Breastfeeding Knowledge, Breastfeeding Confidence, and Infant Feeding Plans: Effects on Actual Feeding Practices

Authors

  • JoCarol Chezem,

    associate professor, Corresponding author
    1. Department of Family and Consumer Sciences, Ball State University, Muncie, IN, and coordinator of clinical staff and resident research at Ball Memorial Hospital in Muncie.
      JoCarol Chezem, PhD, RD, Department of Family and Consumer Sciences, Ball State University, Muncie, IN 47306-0250. E-mail: 00jcchezem@bsu.edu.
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  • Carol Friesen,

    assistant professor
    1. Department of Family and Consumer Sciences, Ball State University, Muncie, IN.
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  • Joan Boettcher

    1. Campus dietitian at Oberlin College, Oberlin, OH.
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JoCarol Chezem, PhD, RD, Department of Family and Consumer Sciences, Ball State University, Muncie, IN 47306-0250. E-mail: 00jcchezem@bsu.edu.

Abstract

Objective: To explore relationships among breastfeeding knowledge, breastfeeding confidence, and infant feeding plans and their effects on feeding practices in first-time breastfeeding mothers.

Design: Prospective descriptive design.

Setting: Telephone interviews were conducted prenatally and at 6 weeks, 3 months, and 6 months postpartum.

Participants: Seventy-four of 83 first-time mothers with prenatal intentions to breastfeed completed all study requirements. The majority were White (95%), between the ages of 21 and 30 years (73%), with a post–high school education (85%), and household incomes of more than 200% of the federal poverty guideline (88%).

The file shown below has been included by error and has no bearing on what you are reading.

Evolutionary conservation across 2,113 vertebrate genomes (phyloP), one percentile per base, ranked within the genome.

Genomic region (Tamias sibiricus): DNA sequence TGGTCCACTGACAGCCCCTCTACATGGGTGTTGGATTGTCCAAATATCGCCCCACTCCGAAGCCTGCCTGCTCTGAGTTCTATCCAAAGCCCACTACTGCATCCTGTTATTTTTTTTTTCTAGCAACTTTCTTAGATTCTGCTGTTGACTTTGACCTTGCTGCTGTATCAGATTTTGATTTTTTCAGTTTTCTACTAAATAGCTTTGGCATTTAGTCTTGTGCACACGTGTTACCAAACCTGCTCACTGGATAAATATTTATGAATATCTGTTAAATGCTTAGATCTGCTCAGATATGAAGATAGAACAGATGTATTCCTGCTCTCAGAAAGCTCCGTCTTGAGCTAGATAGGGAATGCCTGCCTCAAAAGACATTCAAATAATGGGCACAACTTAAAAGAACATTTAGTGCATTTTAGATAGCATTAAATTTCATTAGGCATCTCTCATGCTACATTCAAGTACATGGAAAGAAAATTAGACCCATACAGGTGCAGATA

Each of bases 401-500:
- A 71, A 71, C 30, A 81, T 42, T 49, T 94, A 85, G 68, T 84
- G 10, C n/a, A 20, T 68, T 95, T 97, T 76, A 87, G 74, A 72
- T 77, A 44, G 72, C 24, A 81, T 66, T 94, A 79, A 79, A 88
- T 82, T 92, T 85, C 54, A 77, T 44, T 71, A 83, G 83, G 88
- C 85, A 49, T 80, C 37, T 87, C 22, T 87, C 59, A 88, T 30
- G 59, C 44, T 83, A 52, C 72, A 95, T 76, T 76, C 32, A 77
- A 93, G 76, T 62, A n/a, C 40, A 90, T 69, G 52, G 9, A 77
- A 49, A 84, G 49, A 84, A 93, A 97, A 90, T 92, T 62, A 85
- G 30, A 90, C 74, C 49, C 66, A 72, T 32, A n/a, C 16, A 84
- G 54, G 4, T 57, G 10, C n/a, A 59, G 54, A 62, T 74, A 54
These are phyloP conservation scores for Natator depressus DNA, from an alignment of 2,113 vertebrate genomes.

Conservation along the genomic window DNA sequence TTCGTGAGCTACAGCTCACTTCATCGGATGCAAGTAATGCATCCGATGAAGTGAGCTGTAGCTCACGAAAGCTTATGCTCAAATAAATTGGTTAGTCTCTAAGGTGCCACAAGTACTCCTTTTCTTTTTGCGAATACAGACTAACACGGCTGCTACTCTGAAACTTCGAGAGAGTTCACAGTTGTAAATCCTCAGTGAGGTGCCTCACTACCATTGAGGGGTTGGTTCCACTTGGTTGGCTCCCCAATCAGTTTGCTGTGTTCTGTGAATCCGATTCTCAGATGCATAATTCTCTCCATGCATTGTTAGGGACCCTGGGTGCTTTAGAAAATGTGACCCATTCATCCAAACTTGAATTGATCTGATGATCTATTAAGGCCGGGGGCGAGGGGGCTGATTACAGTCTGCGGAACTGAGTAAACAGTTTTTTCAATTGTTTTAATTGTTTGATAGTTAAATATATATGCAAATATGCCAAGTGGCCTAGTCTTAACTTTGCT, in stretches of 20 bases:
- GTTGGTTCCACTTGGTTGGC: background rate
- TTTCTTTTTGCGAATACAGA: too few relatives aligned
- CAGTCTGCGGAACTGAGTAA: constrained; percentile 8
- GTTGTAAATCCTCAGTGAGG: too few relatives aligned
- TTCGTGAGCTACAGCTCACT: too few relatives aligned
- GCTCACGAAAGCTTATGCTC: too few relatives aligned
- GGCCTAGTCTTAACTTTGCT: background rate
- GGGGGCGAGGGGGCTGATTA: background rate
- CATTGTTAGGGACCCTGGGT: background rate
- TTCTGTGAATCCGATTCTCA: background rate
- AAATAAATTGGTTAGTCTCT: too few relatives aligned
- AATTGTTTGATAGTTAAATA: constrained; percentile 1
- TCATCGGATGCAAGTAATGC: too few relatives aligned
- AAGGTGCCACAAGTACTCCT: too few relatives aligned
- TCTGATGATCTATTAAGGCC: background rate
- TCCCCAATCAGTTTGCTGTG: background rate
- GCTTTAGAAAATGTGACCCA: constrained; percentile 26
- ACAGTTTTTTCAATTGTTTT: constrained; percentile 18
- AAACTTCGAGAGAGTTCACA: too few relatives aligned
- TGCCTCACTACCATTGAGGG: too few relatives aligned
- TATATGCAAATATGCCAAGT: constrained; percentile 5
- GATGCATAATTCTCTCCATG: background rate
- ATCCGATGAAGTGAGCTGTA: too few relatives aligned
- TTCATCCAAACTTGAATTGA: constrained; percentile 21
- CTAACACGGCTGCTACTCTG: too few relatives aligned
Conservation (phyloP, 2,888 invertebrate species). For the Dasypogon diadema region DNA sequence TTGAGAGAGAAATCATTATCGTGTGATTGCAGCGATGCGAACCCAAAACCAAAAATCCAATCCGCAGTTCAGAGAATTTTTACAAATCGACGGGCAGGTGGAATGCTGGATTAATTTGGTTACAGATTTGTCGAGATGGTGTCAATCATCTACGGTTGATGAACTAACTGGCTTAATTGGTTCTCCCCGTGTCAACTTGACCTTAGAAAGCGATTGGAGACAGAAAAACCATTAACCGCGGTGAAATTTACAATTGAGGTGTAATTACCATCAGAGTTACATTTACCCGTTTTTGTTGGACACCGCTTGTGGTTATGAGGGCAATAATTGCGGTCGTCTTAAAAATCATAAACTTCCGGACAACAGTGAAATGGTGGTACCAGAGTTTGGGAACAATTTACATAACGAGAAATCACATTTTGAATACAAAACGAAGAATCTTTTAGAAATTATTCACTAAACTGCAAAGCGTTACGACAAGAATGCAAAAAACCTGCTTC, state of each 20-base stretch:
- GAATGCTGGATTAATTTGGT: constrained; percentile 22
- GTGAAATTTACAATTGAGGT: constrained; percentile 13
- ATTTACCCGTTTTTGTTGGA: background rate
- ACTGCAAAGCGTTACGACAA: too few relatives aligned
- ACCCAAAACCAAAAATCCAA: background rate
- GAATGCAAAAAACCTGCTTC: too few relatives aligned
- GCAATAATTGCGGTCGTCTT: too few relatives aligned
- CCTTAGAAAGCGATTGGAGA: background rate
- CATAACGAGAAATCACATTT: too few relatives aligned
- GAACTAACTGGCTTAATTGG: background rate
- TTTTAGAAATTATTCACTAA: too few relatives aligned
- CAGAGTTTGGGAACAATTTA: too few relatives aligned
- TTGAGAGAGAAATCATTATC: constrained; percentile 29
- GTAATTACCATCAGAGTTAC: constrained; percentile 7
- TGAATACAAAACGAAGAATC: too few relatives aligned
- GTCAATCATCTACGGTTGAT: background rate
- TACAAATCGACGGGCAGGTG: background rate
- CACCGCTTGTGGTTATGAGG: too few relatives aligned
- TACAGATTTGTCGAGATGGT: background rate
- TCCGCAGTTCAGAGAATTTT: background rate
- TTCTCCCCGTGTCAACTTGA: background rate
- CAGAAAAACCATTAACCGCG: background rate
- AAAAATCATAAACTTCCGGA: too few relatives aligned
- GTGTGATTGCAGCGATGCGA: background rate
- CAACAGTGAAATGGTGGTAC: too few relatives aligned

Main Outcome Measures: Breastfeeding knowledge, breastfeeding confidence, planned infant feeding method, planned breastfeeding duration, weeks of daily human milk substitute feeding, breastfeeding duration, achievement of breastfeeding goals.

Results: Breastfeeding knowledge was strongly correlated with breastfeeding confidence (r= .262; p= .025) and actual lactation duration (r= .455; p= .0001). Compared with women planning to exclusively breastfeed their infants, those planning to combination feed planned shorter breastfeeding duration (p= .022), reported shorter actual duration (p= .004), and were less likely to meet their breastfeeding goal (p= .034). The variables maternal education, breastfeeding knowledge, and weeks of daily human milk substitute feeding were used to develop a prediction equation that correctly categorized 93% of participants who met their breastfeeding goal and 90% of those who did not.

Conclusions: Expectations and the actual breastfeeding experience differed among women planning to combination feed and those planning to exclusively breastfeed. Whether a cause or consequence, daily human milk substitute feeding was associated with negative breastfeeding outcomes.

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